Since the late 1980s, foreign direct investment (FDI) has been included among the potential resources Cuba has had to boost growth and development. One would have to affirm that FDI did its job and that it did it well in spite of everything and that during all these years it has demonstrated how positive its results can be.
If we pay attention to the successive reports on foreign investments appearing in the Business Opportunities Portfolio that the Ministry of Foreign Trade has already been publishing for several years in each Havana International Trade Fair (FIHAV), it is possible to confirm what was previously stated.
I call attention to the fact that the exports generated in the businesses with foreign direct investment represent an important amount in the total volume of Cuba’s exports of goods. For example, in 2014 total exports were 4.857 billion pesos (equivalent to US dollars) which is why the exports generated by the IEA represented 65.8% of the total. In 2015, when the export of goods was reduced to 3.350 billion, the IEA’s participation in them went up to 68.6%, which contributed to the country’s balance of goods.
It would be necessary to add other unquestionable positive effects, for example, in the case of power generation the Sherritt International joint venture that operates the combined cycle generation plant satisfies a high percentage of the energy consumed in the country’s capital, with positive effects for the environment since it uses a great deal of the accompanying gas from the zone’s oil wells, guarantees savings in hard currency for the purchase of oil and stability in power supply, in addition to the intangible benefits of allowing the training of its personnel and a steady employment for a group of Cubans.
Something similar could be said of Bucanero or Ciego Montero or Coralac, whose productions allow for supplying the national market of products in high demand, and replace imports with evident benefits for all, for the country’s accounts, for consumers and for those companies’ workers and their families.
Another still more significant example is tourism, the sector through which foreign direct investment started in Cuba practically 30 years ago. The transfer of knowhow for the management of this sector, the culture of quality, guaranteed issuing markets, Cuba’s image as a tourist destination, employment, fresh incomes in hard currency, opportunities of linkages for the national industry and Cuban agriculture, all these have been advantages that FDI has reported for the national tourist sector and if it has not reported more it hasn’t been precisely because of FDI limitations but rather our own limitations and prejudices.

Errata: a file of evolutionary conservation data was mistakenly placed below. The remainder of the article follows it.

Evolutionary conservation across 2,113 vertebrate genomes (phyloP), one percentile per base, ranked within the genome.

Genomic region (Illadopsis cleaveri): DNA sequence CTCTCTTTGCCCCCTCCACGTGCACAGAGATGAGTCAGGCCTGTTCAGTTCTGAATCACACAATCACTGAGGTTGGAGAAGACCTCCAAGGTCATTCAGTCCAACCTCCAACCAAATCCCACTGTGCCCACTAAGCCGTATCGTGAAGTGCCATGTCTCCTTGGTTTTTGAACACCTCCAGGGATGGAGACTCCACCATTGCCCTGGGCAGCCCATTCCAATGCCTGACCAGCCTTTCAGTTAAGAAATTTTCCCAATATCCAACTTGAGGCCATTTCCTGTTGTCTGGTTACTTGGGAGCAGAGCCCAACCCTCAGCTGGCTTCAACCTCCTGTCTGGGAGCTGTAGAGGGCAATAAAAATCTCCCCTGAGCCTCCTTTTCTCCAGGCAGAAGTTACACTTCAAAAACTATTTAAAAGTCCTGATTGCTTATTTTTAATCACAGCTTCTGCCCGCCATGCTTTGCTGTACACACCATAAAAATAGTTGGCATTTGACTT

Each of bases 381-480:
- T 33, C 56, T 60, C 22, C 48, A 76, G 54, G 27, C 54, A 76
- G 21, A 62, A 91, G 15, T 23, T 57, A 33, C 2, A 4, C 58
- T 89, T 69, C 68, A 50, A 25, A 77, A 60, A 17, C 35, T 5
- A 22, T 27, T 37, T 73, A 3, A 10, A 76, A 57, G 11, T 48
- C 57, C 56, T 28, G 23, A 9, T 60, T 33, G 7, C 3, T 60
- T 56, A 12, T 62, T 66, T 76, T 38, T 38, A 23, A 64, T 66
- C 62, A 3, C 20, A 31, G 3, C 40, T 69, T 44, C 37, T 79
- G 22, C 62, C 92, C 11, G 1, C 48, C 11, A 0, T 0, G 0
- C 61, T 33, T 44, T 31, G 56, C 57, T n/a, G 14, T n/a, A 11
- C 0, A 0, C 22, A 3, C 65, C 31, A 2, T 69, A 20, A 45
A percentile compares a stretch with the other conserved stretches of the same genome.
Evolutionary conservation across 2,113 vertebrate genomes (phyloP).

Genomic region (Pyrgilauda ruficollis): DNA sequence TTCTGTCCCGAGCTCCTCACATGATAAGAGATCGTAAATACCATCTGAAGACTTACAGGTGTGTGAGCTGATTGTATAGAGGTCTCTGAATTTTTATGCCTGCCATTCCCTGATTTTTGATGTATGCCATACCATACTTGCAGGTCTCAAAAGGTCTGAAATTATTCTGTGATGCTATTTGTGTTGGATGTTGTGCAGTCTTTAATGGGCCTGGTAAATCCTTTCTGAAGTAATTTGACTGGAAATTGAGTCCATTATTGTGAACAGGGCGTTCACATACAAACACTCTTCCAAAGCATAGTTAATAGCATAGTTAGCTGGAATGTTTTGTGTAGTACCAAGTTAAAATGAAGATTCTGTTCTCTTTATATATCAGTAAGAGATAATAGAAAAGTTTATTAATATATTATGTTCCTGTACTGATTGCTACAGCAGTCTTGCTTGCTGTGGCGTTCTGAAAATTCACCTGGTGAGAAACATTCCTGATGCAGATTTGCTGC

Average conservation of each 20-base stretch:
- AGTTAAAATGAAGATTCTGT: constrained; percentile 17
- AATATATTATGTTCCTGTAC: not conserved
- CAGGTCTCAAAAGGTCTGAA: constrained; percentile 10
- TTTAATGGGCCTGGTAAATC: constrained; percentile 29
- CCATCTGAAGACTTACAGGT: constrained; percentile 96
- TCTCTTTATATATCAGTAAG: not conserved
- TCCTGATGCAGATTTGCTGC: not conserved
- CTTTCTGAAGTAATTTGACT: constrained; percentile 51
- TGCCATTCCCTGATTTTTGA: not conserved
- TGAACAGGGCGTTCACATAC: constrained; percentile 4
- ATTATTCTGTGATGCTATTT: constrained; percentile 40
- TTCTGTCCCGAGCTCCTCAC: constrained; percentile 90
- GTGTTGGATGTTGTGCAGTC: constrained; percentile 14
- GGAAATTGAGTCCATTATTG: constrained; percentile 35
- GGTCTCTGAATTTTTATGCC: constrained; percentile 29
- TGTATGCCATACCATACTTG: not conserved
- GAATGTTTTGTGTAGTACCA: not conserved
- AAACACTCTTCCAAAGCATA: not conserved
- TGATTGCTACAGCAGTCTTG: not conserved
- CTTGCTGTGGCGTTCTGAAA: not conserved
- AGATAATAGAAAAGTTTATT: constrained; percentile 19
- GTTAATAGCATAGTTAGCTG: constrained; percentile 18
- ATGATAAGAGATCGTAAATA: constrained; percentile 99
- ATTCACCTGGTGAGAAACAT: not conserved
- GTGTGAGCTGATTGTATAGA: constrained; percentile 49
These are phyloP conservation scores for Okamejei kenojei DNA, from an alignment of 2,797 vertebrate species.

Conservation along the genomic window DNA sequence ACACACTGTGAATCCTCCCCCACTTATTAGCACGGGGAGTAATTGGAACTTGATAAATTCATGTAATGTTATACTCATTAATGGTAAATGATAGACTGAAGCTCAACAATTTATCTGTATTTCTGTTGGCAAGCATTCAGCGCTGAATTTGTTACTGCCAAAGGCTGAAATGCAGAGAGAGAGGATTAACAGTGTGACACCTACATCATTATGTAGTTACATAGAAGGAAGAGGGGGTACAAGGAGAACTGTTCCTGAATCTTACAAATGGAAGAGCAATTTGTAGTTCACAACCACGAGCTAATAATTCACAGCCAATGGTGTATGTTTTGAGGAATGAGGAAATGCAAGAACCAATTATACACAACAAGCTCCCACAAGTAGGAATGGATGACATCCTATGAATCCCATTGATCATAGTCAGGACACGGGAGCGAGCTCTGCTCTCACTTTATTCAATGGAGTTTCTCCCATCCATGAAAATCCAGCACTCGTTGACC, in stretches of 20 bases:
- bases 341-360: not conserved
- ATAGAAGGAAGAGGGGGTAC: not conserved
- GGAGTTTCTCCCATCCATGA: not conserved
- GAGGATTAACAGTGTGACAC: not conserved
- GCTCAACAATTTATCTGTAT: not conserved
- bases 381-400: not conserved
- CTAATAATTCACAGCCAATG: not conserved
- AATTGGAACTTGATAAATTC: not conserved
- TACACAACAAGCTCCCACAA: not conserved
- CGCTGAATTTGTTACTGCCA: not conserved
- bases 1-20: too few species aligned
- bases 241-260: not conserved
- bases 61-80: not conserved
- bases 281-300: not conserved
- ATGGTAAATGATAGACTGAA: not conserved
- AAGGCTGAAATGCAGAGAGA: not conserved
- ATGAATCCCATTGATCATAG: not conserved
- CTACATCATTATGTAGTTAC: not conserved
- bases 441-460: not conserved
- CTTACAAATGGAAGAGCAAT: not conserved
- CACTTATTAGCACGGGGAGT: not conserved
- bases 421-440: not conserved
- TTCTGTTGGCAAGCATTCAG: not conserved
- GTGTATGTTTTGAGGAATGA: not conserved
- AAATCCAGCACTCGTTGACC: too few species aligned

I also call attention to the fact that in the late 1980s Cuba barely received around a quarter of a million international tourists, its hotels were very far from the quality standards demanded by that industry and Cuba was practically left out of the world tourist map. FDI’s contribution to drastically change that situation was decisive.
That is why, and because of the recognized needs Cuba has, I find it so difficult to understand how it is still possible today that there be so many prejudices against foreign investment and that we are unable to reach the investment flows needed by our country despite the fact that the government recognizes its importance.
There is no doubt that Cuba still has immense opportunities to achieve a foreign investment flow that approaches our needs. Cuban economist Pedro Monreal published on his blog (https://elestadocomotal.com/2017/05/27/inversion-extranjera-a-cuanto-debemos-aspirar/) a comparison with our Latin American and Vietnamese counterparts that says much about what lies ahead for us.1
And it’s not that Cuba hasn’t made significant efforts in the promotion of FDI, sectorial fairs, trade missions, FIHAV. However, there is a notable asymmetry between the promotion of FDI the country has made and what is known as the “facilitation of investments.” The promotion consists in selling a place as a destination for investments, something that has been done once and again. Cuba also needs a significant effort in the facilitation of investments. The facilitation consists in taking measures to make it easier for investors to establish or expand their investments and carry out their day-to-day operations. Among them, it is feasible to point out some that today have already been identified as almost indispensable requirements:
• Improvements in the transparency and in the information available for investors.
• Measures to increase the efficiency and efficacy of the administrative procedures for investors.
• Improvement of the coherence and foreseeability of the regulatory environment for investors.
• Mechanisms for consultation, intermediation, and competitive, varied and efficient consultancy services.
• Establishment of supervision and assessment mechanisms for the facilitation of investments.
This 2017 is already, in economic terms, a tense and difficult year for the Cuban economy, and it doesn’t seem 2018 will be different. A combination of economic problems, some current and others dating back more years, together with absolutely unpredictable natural phenomena, like Hurricane Irma, have put and will put to the test the capacity to grow. Foreign investment can again be a resource that contributes to channeling the country along the path to sustained growth; it is true that it isn’t the only one needed, but it is an indispensable ingredient.
Assuming that the goal of attracting annual flows of two billion dollars is met, for Cuba to be able to equal the average level that indicator has in Central America (38.8 %), it needs approximately 17 consecutive years of two-billion-dollar FDI flows. (https://elestadocomotal.com/2017/05/27/inversion-extranjera-a-cuanto-debemos-aspirar/)